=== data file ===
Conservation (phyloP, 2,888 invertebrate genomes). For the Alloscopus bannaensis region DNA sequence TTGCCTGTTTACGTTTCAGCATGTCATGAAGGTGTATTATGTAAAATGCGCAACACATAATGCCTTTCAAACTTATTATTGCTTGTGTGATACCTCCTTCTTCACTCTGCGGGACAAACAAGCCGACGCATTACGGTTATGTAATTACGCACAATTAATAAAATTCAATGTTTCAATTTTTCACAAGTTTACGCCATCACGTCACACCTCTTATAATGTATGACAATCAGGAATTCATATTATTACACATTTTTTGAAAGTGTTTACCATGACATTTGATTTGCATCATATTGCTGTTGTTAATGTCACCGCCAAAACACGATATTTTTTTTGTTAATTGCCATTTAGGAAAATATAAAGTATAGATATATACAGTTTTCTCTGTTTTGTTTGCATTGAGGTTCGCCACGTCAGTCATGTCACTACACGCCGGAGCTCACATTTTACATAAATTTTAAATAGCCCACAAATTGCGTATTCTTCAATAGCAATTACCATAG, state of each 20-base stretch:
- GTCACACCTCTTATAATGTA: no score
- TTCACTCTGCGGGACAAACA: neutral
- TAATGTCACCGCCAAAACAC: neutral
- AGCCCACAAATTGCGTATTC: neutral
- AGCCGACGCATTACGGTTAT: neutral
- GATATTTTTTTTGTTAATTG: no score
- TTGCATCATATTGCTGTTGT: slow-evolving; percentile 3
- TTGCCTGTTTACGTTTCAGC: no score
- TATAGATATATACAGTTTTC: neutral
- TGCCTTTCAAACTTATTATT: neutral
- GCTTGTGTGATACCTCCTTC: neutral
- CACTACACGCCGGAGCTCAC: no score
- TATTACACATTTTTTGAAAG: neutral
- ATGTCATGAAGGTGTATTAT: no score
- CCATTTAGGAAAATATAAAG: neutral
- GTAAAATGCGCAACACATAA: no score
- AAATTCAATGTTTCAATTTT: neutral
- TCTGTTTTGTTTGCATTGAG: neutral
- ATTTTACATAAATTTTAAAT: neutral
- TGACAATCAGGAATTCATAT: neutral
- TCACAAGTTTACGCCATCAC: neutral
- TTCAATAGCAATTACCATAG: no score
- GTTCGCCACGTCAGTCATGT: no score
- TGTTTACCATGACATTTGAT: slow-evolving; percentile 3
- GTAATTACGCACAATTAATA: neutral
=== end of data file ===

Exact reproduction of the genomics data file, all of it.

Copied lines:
Conservation (phyloP, 2,888 invertebrate genomes). For the Alloscopus bannaensis region DNA sequence TTGCCTGTTTACGTTTCAGCATGTCATGAAGGTGTATTATGTAAAATGCGCAACACATAATGCCTTTCAAACTTATTATTGCTTGTGTGATACCTCCTTCTTCACTCTGCGGGACAAACAAGCCGACGCATTACGGTTATGTAATTACGCACAATTAATAAAATTCAATGTTTCAATTTTTCACAAGTTTACGCCATCACGTCACACCTCTTATAATGTATGACAATCAGGAATTCATATTATTACACATTTTTTGAAAGTGTTTACCATGACATTTGATTTGCATCATATTGCTGTTGTTAATGTCACCGCCAAAACACGATATTTTTTTTGTTAATTGCCATTTAGGAAAATATAAAGTATAGATATATACAGTTTTCTCTGTTTTGTTTGCATTGAGGTTCGCCACGTCAGTCATGTCACTACACGCCGGAGCTCACATTTTACATAAATTTTAAATAGCCCACAAATTGCGTATTCTTCAATAGCAATTACCATAG, state of each 20-base stretch:
- GTCACACCTCTTATAATGTA: no score
- TTCACTCTGCGGGACAAACA: neutral
- TAATGTCACCGCCAAAACAC: neutral
- AGCCCACAAATTGCGTATTC: neutral
- AGCCGACGCATTACGGTTAT: neutral
- GATATTTTTTTTGTTAATTG: no score
- TTGCATCATATTGCTGTTGT: slow-evolving; percentile 3
- TTGCCTGTTTACGTTTCAGC: no score
- TATAGATATATACAGTTTTC: neutral
- TGCCTTTCAAACTTATTATT: neutral
- GCTTGTGTGATACCTCCTTC: neutral
- CACTACACGCCGGAGCTCAC: no score
- TATTACACATTTTTTGAAAG: neutral
- ATGTCATGAAGGTGTATTAT: no score
- CCATTTAGGAAAATATAAAG: neutral
- GTAAAATGCGCAACACATAA: no score
- AAATTCAATGTTTCAATTTT: neutral
- TCTGTTTTGTTTGCATTGAG: neutral
- ATTTTACATAAATTTTAAAT: neutral
- TGACAATCAGGAATTCATAT: neutral
- TCACAAGTTTACGCCATCAC: neutral
- TTCAATAGCAATTACCATAG: no score
- GTTCGCCACGTCAGTCATGT: no score
- TGTTTACCATGACATTTGAT: slow-evolving; percentile 3
- GTAATTACGCACAATTAATA: neutral